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Mrs Daymond, formerly Redfern, was born and raised in Forbes, and still remembers the devastation caused by the inundation of water to the town, even though she was just a young child at the time.
"I remember being warned that the flood was coming for days and then all of a sudden, you could see this wall of water, which just seemed to be there before anyone knew it," Mrs Daymond said.
"It was just like a big wall of water coming and it was pretty scary, we hadn't seen anything like that before.
"In some places the water came up as high as above the windows."
Mrs Daymond said that her and her family lived at one of the higher points in the town, and thus their house was unaffected by flood water, but subsequently, the home became a refuge for other locals who were directly affected.
"They came to our place, and us kids thought it was pretty good having all these people living with us, we got to sleep on the floor or somewhere which was the most unusual thing to be doing at the time," she said.
Though the floods were obviously destructive, Mrs Daymond said that at the time, she couldn't help but focus on the excitement that came with sharing their home with other townspeople.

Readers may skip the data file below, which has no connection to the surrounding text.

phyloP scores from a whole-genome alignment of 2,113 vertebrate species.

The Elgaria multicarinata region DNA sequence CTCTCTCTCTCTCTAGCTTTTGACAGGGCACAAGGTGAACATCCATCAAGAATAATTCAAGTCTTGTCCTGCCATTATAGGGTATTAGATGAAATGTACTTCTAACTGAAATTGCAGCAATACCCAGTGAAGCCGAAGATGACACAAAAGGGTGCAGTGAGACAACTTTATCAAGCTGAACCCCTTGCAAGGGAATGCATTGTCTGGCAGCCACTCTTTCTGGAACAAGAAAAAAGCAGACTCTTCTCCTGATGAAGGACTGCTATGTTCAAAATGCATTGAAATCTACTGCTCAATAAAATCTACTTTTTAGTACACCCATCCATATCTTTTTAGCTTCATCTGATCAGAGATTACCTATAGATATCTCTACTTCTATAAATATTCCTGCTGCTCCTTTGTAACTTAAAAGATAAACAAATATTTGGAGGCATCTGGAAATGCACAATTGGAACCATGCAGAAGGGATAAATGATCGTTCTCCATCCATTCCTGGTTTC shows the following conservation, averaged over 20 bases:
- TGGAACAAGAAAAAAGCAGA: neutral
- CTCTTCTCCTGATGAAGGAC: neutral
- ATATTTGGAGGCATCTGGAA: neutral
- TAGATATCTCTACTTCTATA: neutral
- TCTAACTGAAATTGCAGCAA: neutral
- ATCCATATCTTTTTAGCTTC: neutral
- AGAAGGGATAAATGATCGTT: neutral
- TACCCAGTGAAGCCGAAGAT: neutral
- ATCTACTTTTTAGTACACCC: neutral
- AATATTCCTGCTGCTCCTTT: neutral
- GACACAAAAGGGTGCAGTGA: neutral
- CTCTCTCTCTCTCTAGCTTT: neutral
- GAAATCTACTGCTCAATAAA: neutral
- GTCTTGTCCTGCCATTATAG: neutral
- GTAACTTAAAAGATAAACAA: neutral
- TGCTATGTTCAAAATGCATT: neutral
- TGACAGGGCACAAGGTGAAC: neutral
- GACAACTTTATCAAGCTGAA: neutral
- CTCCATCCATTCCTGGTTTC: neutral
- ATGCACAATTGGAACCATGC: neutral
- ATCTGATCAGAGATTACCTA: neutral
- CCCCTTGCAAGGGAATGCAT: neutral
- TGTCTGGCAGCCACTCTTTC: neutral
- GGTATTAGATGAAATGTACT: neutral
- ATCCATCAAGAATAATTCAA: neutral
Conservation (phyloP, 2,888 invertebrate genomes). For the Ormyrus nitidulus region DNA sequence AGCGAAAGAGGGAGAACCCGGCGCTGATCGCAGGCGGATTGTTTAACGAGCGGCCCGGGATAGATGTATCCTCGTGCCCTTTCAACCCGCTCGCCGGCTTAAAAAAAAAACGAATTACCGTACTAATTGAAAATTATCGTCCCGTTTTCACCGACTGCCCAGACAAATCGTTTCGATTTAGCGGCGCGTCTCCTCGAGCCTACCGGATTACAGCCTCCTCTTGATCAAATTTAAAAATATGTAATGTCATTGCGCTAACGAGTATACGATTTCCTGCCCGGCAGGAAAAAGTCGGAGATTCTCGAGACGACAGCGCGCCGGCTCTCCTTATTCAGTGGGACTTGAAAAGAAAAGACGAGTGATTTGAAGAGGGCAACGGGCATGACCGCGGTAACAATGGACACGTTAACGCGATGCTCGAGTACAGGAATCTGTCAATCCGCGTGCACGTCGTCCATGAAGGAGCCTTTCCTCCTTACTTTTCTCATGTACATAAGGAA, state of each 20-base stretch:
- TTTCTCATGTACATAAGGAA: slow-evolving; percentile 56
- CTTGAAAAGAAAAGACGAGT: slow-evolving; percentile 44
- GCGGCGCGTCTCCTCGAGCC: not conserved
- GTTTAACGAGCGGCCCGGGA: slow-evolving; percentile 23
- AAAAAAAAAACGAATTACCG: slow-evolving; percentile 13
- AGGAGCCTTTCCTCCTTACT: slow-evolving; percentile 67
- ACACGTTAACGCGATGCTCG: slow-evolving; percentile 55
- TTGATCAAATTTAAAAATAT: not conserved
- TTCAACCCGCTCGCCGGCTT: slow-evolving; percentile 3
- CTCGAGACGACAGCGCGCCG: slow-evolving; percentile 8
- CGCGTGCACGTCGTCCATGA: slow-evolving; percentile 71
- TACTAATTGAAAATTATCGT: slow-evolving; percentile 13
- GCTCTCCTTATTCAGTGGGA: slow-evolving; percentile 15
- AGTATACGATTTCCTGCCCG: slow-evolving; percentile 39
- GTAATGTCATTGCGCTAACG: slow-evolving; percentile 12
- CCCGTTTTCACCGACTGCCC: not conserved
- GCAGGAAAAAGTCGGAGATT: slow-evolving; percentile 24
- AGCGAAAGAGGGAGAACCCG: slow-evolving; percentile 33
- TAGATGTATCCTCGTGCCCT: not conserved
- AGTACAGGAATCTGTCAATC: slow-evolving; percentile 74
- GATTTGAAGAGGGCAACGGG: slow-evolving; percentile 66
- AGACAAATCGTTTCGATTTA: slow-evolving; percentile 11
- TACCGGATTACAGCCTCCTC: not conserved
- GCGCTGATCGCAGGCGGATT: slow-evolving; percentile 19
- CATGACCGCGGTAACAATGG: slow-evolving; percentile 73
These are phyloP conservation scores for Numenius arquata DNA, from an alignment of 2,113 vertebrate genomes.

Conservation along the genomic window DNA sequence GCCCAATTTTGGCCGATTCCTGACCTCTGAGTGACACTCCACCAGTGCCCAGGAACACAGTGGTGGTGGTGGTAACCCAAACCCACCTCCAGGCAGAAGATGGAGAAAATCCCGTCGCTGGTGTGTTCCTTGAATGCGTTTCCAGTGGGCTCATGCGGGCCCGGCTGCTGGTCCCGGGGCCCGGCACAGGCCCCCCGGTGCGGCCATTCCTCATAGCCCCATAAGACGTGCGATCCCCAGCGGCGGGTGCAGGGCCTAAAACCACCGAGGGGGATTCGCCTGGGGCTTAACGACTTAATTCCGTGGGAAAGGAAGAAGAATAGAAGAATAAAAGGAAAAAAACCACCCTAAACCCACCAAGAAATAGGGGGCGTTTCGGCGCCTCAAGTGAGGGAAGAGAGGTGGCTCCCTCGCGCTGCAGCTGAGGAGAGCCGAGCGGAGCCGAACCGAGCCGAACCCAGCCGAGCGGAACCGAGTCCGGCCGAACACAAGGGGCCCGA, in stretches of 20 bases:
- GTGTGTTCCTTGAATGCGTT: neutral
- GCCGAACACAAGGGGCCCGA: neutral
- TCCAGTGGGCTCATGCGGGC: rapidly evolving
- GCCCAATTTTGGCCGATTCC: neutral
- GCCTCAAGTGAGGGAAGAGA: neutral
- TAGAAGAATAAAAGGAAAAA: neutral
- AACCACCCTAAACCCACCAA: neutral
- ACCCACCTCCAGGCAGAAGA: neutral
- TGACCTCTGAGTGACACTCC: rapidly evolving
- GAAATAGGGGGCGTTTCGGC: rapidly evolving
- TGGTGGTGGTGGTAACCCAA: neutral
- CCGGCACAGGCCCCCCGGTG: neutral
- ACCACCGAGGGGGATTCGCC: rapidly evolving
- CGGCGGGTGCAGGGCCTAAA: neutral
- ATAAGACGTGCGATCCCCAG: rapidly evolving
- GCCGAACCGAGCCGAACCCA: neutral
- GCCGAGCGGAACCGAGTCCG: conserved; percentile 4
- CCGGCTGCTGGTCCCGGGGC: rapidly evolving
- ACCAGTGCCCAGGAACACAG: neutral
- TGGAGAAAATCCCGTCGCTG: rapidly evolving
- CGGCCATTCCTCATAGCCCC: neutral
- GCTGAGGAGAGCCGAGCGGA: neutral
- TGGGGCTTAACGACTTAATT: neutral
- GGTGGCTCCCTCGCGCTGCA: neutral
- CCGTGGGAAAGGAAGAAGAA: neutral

"It was a big adventure for us as kids, we had lots of people coming and going with their animals and things," she said.
"We had a little animal rescue sanctuary, because we had a big yard in the back for chooks."
As well as having people and animals utilising the Redfern house for refuge during the floods, Mrs Daymond said that the excitement remained for a few weeks, as children were unable to go back to school until floodwater subsided.
"We had a bit of a holiday for a while ... because the water was lying around in a few places for up to six weeks," she said.
Though Mrs Daymond looked back on these times with fond memories, she said she still feels for the people currently living in Forbes, especially her brother and sister.
"Now that the landscape has changed, it hopefully won't be as bad as it was back then," Mrs Daymond said.
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